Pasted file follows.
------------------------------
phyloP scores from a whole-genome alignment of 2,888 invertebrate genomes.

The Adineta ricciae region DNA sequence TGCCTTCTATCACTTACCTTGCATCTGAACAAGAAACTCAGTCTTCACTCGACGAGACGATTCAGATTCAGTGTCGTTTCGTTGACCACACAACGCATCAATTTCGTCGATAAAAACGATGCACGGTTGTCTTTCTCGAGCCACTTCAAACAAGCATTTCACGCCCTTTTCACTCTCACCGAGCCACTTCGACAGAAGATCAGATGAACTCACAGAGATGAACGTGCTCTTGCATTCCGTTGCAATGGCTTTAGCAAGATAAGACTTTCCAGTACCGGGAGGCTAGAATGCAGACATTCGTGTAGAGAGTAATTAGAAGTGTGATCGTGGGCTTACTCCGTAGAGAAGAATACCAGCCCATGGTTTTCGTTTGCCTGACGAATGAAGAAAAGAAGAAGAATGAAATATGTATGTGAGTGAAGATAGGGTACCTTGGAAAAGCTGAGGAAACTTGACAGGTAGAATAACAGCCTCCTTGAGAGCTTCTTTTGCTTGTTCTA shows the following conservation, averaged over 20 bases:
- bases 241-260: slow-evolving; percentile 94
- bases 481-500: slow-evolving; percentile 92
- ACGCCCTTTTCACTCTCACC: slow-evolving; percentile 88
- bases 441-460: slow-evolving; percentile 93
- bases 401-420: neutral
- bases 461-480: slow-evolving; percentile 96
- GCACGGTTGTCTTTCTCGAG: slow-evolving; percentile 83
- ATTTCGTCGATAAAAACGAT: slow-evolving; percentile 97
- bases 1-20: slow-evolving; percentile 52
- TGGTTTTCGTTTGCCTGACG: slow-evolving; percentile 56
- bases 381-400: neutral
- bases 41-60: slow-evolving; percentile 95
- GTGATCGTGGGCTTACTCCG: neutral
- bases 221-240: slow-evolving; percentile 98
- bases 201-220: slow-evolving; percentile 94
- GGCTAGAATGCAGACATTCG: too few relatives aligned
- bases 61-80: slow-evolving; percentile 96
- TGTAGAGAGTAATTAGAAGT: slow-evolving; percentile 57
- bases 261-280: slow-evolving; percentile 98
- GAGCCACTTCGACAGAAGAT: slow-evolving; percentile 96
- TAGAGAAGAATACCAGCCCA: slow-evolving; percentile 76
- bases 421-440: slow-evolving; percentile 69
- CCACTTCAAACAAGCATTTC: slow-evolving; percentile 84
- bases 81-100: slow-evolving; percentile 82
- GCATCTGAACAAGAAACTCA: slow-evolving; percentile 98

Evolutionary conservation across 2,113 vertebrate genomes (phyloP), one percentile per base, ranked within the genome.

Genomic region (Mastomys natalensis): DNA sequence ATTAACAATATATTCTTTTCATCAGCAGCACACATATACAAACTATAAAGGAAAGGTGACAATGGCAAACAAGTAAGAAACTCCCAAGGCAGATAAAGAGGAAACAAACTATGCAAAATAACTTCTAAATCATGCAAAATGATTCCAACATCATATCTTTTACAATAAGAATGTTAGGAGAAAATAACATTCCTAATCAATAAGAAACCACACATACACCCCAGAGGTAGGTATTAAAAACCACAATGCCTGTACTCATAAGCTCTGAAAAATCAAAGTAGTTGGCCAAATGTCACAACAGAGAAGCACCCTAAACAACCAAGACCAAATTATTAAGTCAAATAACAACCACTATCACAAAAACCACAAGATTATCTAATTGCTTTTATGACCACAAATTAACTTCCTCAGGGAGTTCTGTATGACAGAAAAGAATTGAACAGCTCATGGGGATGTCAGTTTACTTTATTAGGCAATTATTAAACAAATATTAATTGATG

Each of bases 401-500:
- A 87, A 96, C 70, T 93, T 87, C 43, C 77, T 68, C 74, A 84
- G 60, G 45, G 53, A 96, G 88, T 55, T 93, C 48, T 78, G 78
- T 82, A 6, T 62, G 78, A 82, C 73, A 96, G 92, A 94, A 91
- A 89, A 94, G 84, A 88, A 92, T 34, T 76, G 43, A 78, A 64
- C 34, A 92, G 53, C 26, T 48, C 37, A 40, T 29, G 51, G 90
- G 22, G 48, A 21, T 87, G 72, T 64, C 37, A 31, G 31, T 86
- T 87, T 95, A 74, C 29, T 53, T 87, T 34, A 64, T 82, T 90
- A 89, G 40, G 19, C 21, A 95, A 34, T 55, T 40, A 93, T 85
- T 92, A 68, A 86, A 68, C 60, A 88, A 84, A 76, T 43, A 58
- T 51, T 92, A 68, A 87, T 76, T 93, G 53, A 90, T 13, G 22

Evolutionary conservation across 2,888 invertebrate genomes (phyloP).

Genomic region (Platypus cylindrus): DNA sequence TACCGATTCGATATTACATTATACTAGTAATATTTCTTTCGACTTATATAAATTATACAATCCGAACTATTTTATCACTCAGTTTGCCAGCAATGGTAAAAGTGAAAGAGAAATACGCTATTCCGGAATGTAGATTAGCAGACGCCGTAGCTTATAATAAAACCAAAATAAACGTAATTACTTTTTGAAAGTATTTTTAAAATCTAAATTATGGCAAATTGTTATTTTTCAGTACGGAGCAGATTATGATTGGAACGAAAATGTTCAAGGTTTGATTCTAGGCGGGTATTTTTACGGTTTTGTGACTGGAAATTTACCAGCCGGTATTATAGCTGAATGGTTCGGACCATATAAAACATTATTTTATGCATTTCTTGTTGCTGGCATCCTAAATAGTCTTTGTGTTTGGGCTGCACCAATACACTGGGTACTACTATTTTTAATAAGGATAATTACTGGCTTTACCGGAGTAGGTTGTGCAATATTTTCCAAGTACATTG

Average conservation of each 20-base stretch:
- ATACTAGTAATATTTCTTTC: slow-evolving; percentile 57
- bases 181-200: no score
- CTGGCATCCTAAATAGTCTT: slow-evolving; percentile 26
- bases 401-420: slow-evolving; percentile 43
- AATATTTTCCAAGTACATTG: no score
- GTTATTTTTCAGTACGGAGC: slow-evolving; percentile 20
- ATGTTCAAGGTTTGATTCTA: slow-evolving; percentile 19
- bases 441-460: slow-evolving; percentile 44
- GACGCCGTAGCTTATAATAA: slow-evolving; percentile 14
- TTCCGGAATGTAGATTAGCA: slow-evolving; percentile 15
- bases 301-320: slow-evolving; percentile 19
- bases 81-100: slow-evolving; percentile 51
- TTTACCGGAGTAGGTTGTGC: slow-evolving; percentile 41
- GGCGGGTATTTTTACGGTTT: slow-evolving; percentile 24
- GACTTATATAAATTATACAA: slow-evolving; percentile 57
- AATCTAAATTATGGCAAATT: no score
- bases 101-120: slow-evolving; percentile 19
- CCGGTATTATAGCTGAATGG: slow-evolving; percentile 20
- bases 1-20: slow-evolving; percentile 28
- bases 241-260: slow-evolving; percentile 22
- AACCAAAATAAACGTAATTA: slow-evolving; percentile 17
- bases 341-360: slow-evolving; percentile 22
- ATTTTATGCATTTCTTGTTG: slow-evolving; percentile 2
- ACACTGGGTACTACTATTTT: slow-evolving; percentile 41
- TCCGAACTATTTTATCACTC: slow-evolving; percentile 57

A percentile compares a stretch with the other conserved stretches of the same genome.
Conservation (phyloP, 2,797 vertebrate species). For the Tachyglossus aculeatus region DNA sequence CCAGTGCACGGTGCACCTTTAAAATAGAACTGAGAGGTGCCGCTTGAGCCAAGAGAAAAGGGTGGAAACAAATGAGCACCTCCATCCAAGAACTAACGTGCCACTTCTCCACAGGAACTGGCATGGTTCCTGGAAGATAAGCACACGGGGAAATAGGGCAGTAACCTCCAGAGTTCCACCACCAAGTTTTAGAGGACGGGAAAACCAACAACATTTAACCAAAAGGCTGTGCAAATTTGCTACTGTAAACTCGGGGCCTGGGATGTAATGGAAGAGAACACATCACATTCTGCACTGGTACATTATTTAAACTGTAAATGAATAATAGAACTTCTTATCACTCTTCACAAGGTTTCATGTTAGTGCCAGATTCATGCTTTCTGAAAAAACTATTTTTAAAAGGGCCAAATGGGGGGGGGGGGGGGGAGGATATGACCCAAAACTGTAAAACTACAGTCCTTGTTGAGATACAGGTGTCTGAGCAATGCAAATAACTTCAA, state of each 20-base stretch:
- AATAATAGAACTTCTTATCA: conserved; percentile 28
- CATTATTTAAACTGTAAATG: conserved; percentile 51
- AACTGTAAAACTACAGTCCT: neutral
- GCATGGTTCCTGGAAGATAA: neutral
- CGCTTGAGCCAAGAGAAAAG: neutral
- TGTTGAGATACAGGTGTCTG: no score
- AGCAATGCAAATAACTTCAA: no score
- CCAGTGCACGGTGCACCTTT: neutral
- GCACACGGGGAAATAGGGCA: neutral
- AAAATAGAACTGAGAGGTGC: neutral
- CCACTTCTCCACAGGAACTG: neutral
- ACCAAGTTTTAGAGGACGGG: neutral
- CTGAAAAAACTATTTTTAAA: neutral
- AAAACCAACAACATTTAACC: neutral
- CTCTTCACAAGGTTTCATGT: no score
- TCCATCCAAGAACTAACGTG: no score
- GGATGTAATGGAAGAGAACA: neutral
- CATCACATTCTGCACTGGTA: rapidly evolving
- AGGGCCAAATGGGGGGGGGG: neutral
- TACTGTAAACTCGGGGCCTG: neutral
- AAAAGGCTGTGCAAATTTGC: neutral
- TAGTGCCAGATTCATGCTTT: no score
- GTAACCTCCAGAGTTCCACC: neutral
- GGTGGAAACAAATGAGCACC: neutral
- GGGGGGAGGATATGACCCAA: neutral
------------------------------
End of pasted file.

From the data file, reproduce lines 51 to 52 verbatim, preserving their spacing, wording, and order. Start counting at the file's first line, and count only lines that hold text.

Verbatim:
- bases 441-460: slow-evolving; percentile 44
- GACGCCGTAGCTTATAATAA: slow-evolving; percentile 14